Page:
"I don't believe for a second that his contact lens came out"
"We are maybe a bit too naive in Laois... "
Next time you are playing, or watching, a must-win game, keep an eye out for the player with an arm raised and looking for a rogue contact lens.
The big game of the recent GAA weekend saw Donegal reach the Ulster final and send Tyrone spinning into the football qualifiers. Tyrone were favourites to overcome Declan Bonner's men but they were outclassed and outfought before eventually losing by four points.
Donegal led by six points, heading into time added on, but points from Darren McCurry and Richie Donnelly closed the game with time still remaining for their fans in Breffni Park to get nervous. It was then that there was a lens-related stoppage.
On The GAA Hour, host Colm Parkinson was joined by former Meath forward Cian Ward and Conan Doherty of SportsJOE to look back all on the action. The trio (from 10:00) discussed a major hold-up in injury time that slowed any momentum Mickey Harte's side had mustered.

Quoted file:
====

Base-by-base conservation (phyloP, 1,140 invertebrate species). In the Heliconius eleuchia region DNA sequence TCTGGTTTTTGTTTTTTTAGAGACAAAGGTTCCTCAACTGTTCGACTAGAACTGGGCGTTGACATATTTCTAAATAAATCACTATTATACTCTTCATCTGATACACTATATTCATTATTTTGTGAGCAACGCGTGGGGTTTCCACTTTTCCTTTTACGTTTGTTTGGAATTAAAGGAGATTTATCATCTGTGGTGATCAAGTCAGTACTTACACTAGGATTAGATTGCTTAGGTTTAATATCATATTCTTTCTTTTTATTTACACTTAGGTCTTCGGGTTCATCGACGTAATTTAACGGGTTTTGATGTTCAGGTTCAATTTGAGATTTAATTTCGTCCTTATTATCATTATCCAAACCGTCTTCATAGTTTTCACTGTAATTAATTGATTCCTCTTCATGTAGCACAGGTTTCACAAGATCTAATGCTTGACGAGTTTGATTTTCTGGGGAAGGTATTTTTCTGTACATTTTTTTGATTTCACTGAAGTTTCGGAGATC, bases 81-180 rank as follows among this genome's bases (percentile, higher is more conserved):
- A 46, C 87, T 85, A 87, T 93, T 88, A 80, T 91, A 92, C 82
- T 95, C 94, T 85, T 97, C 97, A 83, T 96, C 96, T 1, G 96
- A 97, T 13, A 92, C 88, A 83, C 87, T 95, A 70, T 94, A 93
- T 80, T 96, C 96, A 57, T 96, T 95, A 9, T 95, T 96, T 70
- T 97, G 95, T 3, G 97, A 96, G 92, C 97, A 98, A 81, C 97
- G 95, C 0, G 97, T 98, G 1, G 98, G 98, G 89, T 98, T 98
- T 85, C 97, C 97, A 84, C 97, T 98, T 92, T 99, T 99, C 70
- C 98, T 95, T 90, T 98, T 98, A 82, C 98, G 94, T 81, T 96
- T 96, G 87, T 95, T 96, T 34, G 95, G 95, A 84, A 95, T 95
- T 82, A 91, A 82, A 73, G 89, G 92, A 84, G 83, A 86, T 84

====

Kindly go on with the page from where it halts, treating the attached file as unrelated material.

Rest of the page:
In the closing stages of Donegal's Ulster semi-final victory over Tyrone, goalkeeper Shaun Patton slowed everything down while he sought to locate and replace a contact lens.
Parkinson felt that the hold-up in play was a cute move by the Donegal stopper. "I liked the way Shaun Patton did the contact lens trick on 73 minutes when Tyrone were finally getting a run.
"There's nothing anyone can really do in that moment. He has contacts. Now, I don't believe for a second that his contact came out.
"[Former Offaly hurler] Brian Carroll talks about the contact lens trick. We are maybe a bit too naive in Laois. I haven't tried that one.
"I have gone down faking an injury, but the referee can then tell you that you have to get up. But with a contact lens, you have to stop the game for it. That's the brilliance of the contact lens trick."
Ward says he was not aware of the trick either but does note how goalkeepers can 'go down for anything' and the referee must stop play as it would be impossible to continue without them.
"I'm looking forward to the first time a goalkeeper goes down," he remarked, "and a referee says, 'Someone else needs to take the kick-out or I'm throwing the ball up!"